Winter sports wrap-up

Norwegians still strong but not always on top

Michael Kleiner
Business and Sports Editor
The Norwegian American

Winter Sports Wrap-up

Photo: Beate Oma Dahle / NTB
Flags in hand, fans were out en masse at Holmenkollen in Oslo on March 10 to cheer on their favorite competitors at the cross-country skiing World Cup.

It was another big year for Norway in winter sports. The men’s cross-country skiing, men’s and women’s biathlon, men’s and women’s nordic combined carried the Norwegian flag, with five overall World Cup champions, three overall silvers, three overall bronzes, seven first-place, six second-place, five third-place discipline winners; one team win; one second-place team, and two relay winners.

Over in speed skating, there was one World Cup champion and a second in a team discipline.

Next season, cross-country, Nordic combined, and ski-jumping athletes will be highly motivated. The 2025 World Championships, Feb. 26–March 9, will be hosted by Trondheim for the first time since 1997. The facility at Granåsen is getting a makeover for it all.

It will be important to keep an eye on the Trondheim/Trøndelag region, a hotbed for skiing and home to many of Norway’s cross-country start skiers and Nordic combined competitors. The excitement is mounting….

Men’s Cross Country

Harald Østberg Amundsen, 25, won his first World Cup title with 2,654 points, placing first in distance, fifth in sprint, with 10 podiums (3-3-4), leading a procession of five Norwegians in the top 5 of the standings (Johannes Høsflot Klæbo, Erik Valnes (#2 Sprint), Pål Golberg (#3 Distance) and Martin Løwstrøm Nyenget (#4 Distance). Yet, the story focused on Klæbo. His season started with a spat with the Norwegian Ski Federation settled, then he contracted COVID, delaying the start of his season until the end of January, and then the flu kept him out of the Tour de Ski. He won his last seven individual races, and 12 of the last 15. He won another Crystal Globe in Sprint and was second in Distance and trailed Amundsen by 54 points in the WC table. He reached the podium 18 times (16-1-1). At Holmenkollen on March 10, Klæbo led a Norwegian sweep of the top five places in the 50km; at Drammen, Norway, March 12, he led a sweep of the Sprint, and in the season finale at Falun, Sweden, won the Sprint Classic, 10km Individual Start Classic (6 Norwegians in top 8), and 20km Mass Start Freestyle (4 Norwegians in top 6). At 27, he has 84 career podiums and could catch record-holder Bjørn Dæhlie (112).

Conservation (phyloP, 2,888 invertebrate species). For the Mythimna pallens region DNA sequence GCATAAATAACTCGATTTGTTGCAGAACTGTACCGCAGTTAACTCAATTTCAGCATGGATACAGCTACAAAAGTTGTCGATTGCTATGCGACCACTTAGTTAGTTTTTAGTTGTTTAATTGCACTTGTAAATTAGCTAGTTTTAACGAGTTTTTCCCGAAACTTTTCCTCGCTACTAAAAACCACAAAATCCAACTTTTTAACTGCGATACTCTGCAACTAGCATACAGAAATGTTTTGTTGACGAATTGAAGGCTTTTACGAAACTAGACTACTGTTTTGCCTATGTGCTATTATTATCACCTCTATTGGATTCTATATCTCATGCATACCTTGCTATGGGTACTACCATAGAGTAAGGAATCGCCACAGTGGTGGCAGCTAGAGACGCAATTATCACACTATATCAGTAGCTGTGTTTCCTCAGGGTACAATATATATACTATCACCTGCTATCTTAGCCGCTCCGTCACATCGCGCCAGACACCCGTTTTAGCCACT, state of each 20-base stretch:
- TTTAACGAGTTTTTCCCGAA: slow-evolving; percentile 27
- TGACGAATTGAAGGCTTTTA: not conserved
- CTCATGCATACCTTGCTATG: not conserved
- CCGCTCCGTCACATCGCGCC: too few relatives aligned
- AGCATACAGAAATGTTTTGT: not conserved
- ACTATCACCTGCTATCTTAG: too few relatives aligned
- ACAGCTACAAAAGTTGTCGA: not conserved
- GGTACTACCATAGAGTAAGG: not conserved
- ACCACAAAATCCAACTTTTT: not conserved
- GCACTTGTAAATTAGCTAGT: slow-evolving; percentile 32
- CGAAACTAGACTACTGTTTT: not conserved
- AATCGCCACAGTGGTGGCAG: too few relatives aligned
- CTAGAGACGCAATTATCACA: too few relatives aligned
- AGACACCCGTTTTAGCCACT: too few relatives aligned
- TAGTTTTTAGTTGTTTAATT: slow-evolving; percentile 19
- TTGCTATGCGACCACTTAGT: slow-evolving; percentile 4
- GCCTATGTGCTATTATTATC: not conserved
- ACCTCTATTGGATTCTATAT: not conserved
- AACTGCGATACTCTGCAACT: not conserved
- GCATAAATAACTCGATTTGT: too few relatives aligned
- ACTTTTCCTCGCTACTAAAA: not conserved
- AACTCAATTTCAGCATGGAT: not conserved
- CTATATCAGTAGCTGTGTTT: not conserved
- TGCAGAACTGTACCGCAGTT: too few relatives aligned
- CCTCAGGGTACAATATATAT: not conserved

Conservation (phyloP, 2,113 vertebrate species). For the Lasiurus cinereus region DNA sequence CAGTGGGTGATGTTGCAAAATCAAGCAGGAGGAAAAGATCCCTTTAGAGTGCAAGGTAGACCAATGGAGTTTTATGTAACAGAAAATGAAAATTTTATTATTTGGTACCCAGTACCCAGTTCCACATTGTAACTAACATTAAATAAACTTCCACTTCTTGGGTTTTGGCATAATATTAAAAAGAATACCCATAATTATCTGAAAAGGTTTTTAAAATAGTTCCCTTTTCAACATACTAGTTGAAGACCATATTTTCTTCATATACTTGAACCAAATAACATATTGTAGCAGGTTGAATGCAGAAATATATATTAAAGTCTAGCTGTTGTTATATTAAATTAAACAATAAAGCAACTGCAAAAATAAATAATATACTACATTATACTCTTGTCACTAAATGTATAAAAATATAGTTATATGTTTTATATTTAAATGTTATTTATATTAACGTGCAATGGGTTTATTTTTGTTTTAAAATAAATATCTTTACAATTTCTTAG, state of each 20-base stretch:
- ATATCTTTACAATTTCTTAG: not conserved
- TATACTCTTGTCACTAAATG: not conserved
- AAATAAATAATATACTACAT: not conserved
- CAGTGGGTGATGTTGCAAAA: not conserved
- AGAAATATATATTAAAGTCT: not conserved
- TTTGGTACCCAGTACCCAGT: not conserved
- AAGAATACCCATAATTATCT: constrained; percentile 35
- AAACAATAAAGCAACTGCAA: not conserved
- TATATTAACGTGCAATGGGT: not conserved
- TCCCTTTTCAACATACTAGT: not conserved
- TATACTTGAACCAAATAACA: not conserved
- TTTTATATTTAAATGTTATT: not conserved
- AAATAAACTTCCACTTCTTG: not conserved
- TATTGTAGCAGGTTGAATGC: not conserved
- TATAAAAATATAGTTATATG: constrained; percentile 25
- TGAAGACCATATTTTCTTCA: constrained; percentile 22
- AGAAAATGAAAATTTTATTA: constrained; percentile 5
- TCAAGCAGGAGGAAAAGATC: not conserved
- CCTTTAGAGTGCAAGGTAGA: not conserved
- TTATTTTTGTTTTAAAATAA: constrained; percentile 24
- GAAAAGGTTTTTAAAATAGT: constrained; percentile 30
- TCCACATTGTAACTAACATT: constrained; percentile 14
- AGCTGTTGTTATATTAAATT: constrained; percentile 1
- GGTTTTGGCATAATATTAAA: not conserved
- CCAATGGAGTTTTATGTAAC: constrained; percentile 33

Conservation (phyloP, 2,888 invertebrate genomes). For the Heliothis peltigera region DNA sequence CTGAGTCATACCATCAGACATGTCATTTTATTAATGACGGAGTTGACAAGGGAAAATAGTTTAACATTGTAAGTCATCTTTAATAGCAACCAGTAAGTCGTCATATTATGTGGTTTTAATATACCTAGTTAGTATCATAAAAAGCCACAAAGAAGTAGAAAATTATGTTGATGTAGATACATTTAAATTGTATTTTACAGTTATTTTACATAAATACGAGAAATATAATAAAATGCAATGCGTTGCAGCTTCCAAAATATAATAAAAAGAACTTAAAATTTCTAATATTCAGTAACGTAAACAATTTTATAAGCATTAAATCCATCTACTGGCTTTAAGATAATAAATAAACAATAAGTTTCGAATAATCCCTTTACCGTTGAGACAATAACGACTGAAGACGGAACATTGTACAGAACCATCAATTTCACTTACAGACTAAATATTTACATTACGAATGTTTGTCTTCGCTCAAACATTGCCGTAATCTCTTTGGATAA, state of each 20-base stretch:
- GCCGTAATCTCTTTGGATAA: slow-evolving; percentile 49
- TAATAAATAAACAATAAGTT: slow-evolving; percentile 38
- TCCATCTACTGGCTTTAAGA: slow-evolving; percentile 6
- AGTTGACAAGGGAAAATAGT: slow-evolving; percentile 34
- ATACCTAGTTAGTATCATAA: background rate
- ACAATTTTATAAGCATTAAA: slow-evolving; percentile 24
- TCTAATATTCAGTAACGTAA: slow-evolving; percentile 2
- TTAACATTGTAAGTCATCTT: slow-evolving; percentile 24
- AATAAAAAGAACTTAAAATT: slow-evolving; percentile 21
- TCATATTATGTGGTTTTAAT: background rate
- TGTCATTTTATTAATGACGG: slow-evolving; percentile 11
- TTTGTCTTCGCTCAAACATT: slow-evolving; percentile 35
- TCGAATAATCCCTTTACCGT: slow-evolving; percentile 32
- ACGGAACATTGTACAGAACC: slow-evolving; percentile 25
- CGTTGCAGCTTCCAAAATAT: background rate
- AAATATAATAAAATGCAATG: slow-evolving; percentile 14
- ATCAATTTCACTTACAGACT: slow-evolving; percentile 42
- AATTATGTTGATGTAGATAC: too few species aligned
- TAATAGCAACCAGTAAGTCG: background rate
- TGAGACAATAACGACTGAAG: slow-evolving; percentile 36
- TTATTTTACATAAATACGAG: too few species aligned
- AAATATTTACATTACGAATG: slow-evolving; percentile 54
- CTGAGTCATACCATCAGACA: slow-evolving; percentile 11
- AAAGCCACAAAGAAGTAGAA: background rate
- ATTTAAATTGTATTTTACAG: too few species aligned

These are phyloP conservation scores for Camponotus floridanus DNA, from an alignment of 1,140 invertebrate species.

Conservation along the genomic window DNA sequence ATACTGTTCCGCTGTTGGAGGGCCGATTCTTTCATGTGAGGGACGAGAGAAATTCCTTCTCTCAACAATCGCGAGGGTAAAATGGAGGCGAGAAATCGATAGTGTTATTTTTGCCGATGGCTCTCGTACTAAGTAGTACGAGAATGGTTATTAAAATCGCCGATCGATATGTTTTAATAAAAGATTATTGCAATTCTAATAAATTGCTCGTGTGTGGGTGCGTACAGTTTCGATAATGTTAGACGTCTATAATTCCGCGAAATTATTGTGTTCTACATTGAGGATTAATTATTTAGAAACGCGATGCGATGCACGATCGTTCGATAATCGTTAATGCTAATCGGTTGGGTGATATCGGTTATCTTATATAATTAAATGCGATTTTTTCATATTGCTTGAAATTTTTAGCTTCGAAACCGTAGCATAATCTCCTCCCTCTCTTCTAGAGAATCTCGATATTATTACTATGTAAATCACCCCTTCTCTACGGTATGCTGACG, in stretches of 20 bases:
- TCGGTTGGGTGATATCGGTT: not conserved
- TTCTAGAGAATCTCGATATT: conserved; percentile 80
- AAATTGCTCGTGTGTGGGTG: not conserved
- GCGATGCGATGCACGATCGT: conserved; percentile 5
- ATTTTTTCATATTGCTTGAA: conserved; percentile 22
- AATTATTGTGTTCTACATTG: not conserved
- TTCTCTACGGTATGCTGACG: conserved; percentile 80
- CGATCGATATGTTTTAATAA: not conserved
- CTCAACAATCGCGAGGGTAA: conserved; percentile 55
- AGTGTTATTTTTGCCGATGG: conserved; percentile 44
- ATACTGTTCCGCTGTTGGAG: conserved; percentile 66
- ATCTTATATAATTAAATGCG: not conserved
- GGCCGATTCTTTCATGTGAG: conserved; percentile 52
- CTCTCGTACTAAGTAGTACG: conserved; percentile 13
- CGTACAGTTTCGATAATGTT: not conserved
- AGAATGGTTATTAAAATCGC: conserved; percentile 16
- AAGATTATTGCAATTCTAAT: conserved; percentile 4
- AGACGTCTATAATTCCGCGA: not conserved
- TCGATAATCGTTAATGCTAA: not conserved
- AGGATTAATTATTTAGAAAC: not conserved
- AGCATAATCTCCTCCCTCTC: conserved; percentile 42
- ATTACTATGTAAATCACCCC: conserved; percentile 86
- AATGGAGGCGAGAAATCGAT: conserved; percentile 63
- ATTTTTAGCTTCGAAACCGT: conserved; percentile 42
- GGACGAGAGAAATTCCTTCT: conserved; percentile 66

Winter Sports Wrap-up

Photo: Terje Pedersen / NTB
Harald Østberg Amundsen won his first World Cup title in cross-country skiing, but again, the sport was dominated by teammate Johannes Høsflot Klæbo.

Women’s Cross Country

American Jessie Diggins, 32, won the World Cup with 2,746 points, first in Distance, 5th in Sprint, and reached the podium 12 times (6-2-4). She outscored Swedes Linn Svahn (#1 Sprint) by 175 points and Frida Karlsson by 437 pts. Heidi Weng, 32, was the top Norwegian finisher at 8th (#6 Distance) with 6 podiums (0-3-3). There were some promising performances. Kristine Stavås Skistad, 25, won the last two sprint races of the season beating Svahn both times to finish the campaign 14th overall, 2nd in Sprint, with 11 podiums (5-3-3) to lead the team. Lotta Udnes Weng, 27, had 3 podiums (1-1-1), was 23rd overall, (#19 Distance); Astrid Øyre Slind, 36, didn’t have any podiums, but was 11th in Distance; Kristin Austgulen Fosnæs, 23, was 24th, (#20 Distance); Margrethe Bergane, 22, 26th (#17 Distance), Mathilde Myhrvold, 25, 27th (#11 Sprint, 1 podium), and Anne Kjersti Kalvå, 31, 22nd in Distance (1 podium).

Men’s Biathlon

Johannes Thingnes Bø dominates his sport. The 30-year-old won his second straight World Cup title and fifth in six years with 1,262 points, and was first in the Individual, Mass Start and Pursuit, and second in Sprint. He’s accrued 12 discipline globes in his career. This season, he stood on the podium 24 times (16-4-4) for a career total of 151 (102-25-24). Norway owned the five top spots and six in the top 7 of the WC table. JTB’s brother, Tarjei, 35, had one of his best seasons and finished second (1,080; #1 Sprint; #2 Individual; #3 Pursuit; #4 Mass Start), followed by Johannes Dale-Skjevdal, 26, (949; #7 Sprint; #9 Individual; #2 Pursuit; #2 Mass Start), Sturla Holm Lægrid, 27, (862; #3 Sprint; #4 Individual; #5 Pursuit; #8 Mass Start), Vetle Sjåstad Christensen, 31, (817; #9 Sprint; #5 Individual; #8 Pursuit; #3 Mass Start) and Endre Strømsheim, 26, in 6th (700; #13 Sprint; #10 Individual; #6 Pursuit; #17 Mass Start). Norway won the Relay by 120 points and the Nations Cup by 1,066 points, both over Germany.

Johannes Thingnes Bø

Photo: Java Parsa / NTB
Johannes Thingnes Bø won his second straight World Cup title in biathlon.

Women’s Biathlon